>In December 2007, I traveled with a group of Christians from around the country to Israel and Palestine. I spent the first night of the trip in Bethlehem. The bus from the airport to our hotel required passing through a checkpoint at the separation barrier, a wall that separates Israeli-occupied Palestine from Israel. The bus driver, Lufti who is an Arab Christian, was accustomed to passing through the checkpoint, which was monitored by armed Israeli soldiers.
It was late and so it was dark when I arrived at the hotel. I saw lights, Christmas lights and porch lights, as the bus drove from the checkpoint to the night’s accommodations. I remember looking out from the hotel balcony seeing a few strands of lights strung across a road and some safety lights illuminating a doorway.
I had been told that the Church of the Nativity was out in the darkness somewhere. But, the darkness hid everything holy about this town. The darkness shadowed the holiness in a town that looked as any other town in any other place.
The next morning, the morning sun shown bright upon the town. It seemed that the town was glowing. There it was…just to the left of the hotel…the Church of the Nativity. It is the place that tradition holds is the site of the stable where the Christ child was laid in the manger.
The Palestinians call the church the Church of the Awakening or the Church of the Resurrection. It is said that the empty person who comes to be filled by spiritual experiences will be left more desolate than which they came. When one comes expecting majesty, s/he feels isolation. When one comes expecting a church enveloped in holiness, s/he enters common buildings.
The journey provides the nourishment of the spirit, not the destination. I had gone with the expectation of touring the Holy sites. I had not realized that I was on a pilgrim’s journey from the manger to the cross, not a tour from Bethlehem to Jerusalem. The difference between a tour and a pilgrimage is that a pilgrim humbly accepts the invitation into a culture and allows one’s self to be transformed. Setting one’s feet to the road of the pilgrim’s journey is an act of faith.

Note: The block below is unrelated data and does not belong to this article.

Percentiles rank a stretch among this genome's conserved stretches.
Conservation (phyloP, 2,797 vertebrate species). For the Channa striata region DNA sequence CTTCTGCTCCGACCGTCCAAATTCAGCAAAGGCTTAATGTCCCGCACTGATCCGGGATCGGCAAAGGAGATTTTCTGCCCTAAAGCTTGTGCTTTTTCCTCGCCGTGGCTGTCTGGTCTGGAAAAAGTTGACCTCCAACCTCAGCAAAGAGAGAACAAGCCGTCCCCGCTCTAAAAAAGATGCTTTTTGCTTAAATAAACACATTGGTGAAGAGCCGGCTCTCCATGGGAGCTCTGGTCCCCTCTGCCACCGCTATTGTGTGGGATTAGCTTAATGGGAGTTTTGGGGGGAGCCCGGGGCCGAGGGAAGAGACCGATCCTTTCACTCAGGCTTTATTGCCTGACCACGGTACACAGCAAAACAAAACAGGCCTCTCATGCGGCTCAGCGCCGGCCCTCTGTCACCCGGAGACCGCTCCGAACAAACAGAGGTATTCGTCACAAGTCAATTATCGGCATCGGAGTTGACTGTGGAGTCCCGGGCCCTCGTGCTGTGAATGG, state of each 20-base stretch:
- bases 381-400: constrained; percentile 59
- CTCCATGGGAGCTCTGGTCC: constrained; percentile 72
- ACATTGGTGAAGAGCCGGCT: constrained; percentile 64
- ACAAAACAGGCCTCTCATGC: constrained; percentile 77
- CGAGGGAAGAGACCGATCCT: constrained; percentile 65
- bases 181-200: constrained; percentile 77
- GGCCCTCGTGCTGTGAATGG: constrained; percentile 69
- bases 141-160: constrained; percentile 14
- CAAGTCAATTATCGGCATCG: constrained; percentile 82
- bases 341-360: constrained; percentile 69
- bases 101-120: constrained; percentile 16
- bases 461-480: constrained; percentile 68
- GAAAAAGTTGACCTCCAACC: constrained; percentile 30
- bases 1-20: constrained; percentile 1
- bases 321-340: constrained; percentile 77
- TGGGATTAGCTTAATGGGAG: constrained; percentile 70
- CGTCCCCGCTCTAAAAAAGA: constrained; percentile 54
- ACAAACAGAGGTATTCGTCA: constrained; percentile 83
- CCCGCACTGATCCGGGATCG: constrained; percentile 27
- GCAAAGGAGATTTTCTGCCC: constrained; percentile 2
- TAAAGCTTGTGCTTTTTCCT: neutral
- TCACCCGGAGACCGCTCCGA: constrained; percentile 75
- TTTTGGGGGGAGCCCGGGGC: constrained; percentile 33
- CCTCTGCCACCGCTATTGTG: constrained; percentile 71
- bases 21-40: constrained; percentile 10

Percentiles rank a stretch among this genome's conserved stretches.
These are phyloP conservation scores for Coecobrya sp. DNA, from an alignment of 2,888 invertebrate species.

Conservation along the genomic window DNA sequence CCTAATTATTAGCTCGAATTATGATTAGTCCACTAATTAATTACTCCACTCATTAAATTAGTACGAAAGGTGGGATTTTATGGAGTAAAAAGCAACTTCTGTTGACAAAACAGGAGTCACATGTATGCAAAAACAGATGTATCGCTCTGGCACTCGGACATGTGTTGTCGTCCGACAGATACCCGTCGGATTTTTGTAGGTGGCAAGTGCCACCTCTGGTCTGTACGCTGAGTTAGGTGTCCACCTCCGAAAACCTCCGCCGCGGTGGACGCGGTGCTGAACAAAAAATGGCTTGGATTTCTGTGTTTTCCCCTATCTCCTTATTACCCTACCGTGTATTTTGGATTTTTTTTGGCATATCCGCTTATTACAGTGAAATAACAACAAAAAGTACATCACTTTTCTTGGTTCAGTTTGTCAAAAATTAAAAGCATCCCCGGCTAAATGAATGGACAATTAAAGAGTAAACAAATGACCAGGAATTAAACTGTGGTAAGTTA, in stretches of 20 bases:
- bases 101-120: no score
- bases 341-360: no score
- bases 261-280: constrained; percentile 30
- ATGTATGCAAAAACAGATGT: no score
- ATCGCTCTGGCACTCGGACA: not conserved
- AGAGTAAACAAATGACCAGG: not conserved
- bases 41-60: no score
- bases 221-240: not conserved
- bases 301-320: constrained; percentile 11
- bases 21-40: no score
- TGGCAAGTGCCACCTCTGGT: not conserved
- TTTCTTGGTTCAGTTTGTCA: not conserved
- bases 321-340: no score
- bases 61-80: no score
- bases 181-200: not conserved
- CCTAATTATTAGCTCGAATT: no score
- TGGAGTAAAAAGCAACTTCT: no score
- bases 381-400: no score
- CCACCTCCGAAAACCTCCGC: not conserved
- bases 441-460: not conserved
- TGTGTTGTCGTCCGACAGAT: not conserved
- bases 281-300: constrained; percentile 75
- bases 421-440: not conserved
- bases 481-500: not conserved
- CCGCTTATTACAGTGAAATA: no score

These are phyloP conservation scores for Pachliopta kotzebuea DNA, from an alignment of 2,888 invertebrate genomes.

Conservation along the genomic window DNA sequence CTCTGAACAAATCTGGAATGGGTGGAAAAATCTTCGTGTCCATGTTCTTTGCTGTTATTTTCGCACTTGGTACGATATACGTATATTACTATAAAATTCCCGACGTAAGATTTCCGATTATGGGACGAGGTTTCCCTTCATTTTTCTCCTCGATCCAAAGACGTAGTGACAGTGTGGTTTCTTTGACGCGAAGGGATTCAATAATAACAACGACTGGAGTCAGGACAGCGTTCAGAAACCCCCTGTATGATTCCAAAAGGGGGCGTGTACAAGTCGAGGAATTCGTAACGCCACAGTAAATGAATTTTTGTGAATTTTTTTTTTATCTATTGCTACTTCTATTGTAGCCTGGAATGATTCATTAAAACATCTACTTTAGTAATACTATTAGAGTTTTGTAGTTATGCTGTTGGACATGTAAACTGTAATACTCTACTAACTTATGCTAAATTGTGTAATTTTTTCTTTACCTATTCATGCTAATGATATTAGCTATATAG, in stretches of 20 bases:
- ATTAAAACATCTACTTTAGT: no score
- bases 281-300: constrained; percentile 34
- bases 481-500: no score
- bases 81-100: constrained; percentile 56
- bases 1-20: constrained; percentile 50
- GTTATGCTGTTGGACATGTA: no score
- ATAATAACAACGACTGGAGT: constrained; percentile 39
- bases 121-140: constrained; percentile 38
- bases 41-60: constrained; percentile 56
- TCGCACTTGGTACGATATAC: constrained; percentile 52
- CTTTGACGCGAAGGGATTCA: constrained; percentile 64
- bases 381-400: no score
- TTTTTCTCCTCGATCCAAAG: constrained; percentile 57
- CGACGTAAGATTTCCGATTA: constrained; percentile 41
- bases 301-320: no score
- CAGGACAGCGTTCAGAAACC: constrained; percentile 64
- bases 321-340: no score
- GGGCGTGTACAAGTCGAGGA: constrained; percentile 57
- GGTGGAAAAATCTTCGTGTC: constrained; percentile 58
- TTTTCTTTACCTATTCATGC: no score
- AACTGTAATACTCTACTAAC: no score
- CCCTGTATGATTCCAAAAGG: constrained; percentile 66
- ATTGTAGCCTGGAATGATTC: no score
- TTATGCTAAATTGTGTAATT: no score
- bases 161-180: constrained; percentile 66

We, each Advent, are invited to kneel at the manger in awe of the new born king. It is not an invitation to a place thousands of miles from here. It is an invitation to a spiritual pilgrimage. Can you humbly step out of the Hallmark holiday of hustle and bustle onto the way of the pilgrim? Are you humbly willing to be transformed this Christmas following the light around the Advent wreath from hope to peace to joy to love…to Christ? Are you willing to allow Christ’s light to rise and to shine in the dark places of your heart?
You don’t have to go to a Holy place for a spiritual pilgrimage. You are in a Holy place where the Presence of the Most Holy God is. You need only be open to the Spirit’s transformative work in your life.
May you walk in the light, as you are in the light,